Rehearse! And this doesn’t have to be a bunch of work, just run through your piece once or twice before the shoot.

If you’d like for the finished video to include any additional graphics, photos or video, please let a member of the video team or your instructional designer know in advance of the shoot so that we can plan accordingly.

Should I write a script?

Maaaaaaaybe. It’s up to you. Some people prefer to work from a teleprompter, others prefer to wing it. We always suggest going with your comfort zone. If you would like to work with a teleprompter, please send your script or bulleted list to ecampus.productions@oregonstate.edu at least one day before your shoot.What should I wear?

Wear clothes that are comfortable and make you feel good about yourself…that’s the priority. Feel free to show off your personality and have fun with it.

Here are a few guidelines:

  • Avoid wearing plain white. It’s distracting against a black background, and gets lost in a white background.
  • If you’ll be filming against a black background, you’ll want to avoid wearing black, lest you appear to be a floating head and arms in your video. Also, black or really dark clothing can sometimes cause more shadowing on the face, accentuating wrinkles and aging the subject.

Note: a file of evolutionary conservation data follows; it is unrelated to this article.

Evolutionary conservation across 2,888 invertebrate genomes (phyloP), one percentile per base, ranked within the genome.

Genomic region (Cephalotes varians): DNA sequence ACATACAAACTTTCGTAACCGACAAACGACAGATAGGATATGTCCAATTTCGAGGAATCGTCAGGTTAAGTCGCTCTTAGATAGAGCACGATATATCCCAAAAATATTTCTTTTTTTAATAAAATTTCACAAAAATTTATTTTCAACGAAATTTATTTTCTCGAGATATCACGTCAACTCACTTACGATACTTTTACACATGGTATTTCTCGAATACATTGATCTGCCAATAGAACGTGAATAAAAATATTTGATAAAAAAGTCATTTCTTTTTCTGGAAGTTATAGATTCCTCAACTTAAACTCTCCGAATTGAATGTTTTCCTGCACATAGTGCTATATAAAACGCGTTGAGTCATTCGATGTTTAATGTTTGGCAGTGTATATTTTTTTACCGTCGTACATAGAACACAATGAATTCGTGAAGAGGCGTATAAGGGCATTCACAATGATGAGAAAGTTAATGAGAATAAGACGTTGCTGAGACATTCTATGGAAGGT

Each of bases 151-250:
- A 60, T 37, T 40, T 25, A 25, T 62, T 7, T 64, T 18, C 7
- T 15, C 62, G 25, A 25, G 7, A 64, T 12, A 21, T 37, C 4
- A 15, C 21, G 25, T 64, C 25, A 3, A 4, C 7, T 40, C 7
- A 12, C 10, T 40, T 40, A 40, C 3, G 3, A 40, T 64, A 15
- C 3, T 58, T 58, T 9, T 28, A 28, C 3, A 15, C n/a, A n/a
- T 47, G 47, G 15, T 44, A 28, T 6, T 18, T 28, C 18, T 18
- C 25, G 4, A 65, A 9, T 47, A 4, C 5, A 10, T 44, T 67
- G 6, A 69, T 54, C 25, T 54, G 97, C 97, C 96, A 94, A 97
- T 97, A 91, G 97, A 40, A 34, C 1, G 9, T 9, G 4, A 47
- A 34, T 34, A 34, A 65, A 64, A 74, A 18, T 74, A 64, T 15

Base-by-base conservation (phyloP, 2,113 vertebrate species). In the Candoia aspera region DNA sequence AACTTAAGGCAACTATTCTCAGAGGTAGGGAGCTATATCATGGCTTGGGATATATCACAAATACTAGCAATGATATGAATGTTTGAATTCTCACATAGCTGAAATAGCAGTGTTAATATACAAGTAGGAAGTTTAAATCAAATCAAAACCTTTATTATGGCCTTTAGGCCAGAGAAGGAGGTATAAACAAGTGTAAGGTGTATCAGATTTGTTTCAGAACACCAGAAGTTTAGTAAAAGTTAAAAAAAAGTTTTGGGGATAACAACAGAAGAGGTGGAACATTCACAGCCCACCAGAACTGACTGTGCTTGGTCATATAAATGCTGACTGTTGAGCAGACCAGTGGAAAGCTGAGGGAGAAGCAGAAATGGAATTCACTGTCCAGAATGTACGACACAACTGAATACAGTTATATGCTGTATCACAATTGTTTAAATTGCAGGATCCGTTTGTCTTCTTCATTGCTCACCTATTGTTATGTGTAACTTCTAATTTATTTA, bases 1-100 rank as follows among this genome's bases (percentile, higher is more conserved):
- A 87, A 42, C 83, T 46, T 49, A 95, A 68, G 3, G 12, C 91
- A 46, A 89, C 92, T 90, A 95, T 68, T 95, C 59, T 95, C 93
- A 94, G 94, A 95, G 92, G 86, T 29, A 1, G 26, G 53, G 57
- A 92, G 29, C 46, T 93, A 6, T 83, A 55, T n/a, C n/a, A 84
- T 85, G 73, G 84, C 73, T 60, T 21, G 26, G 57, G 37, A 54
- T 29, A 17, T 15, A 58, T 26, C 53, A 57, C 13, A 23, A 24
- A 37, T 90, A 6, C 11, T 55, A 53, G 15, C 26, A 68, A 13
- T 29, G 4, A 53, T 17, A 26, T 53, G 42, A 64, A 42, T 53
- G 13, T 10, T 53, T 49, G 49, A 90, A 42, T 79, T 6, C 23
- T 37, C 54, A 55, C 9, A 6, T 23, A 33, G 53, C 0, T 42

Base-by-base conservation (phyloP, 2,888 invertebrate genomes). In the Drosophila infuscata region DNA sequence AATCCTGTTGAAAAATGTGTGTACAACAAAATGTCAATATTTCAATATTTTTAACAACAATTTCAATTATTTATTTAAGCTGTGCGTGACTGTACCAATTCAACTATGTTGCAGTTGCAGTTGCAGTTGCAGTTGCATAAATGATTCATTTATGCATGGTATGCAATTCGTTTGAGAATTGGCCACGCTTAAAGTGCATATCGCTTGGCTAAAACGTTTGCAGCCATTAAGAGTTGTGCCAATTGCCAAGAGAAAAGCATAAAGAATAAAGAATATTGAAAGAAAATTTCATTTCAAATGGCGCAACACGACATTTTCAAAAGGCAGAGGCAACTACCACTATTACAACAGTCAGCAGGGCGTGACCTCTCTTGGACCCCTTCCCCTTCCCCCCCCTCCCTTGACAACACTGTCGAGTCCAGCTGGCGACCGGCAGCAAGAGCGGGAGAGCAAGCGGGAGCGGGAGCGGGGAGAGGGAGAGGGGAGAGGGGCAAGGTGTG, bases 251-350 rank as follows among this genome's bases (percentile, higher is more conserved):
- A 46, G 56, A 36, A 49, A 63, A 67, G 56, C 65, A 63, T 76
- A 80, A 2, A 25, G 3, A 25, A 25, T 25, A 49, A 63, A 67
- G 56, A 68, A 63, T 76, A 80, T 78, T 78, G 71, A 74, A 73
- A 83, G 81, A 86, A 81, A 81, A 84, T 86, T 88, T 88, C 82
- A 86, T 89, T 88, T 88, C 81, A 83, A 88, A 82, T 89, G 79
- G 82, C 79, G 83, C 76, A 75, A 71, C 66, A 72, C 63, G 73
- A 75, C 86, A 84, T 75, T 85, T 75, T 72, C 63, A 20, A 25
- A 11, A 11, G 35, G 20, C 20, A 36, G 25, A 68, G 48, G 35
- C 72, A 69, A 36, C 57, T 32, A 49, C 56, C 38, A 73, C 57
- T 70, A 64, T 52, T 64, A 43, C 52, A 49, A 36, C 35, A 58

• Instead, you might consider a medium-dark blue or gray. Or even better, go for a rich, solid color.
  • Also, avoid tight lines and patterns. These types of patterns cause a distracting optical effect called moiré where the pattern appears to move. Larger patterns, like plaid, look fine.
  • Finally, please avoid noisy jewelry and accessories as the microphone may be able to pick up the noise.

Oh gosh! Now that I’m here and I’m on camera, I have no idea what to do with my hands.

Think of the camera as another person. How do you move when you’re talking to somebody? If you tend to gesture when you speak, then please do! The movement will add energy to the video and help to convey your excitement about the topic.

Another option is to hold a prop. Just be sure that your prop is relevant to the video so that you don’t confuse the viewer.

If you prefer to be more still, that’s also great. Just be sure to maintain open body language and avoid crossing your arms in front of you or behind you.

This terrific Wistia article talks about the science behind why your gestures look so awkward on camera and dives into the hand thing a bit more, explains why we feel so awkward on camera, and suggests some ways to feel more comfortable at your video shoot.

That’s A Wrap!

If you have any questions, concerns, or ideas to share, please contact the Ecampus video team at ecampus.productions@oregonstate.edu. Looking forward to working with you!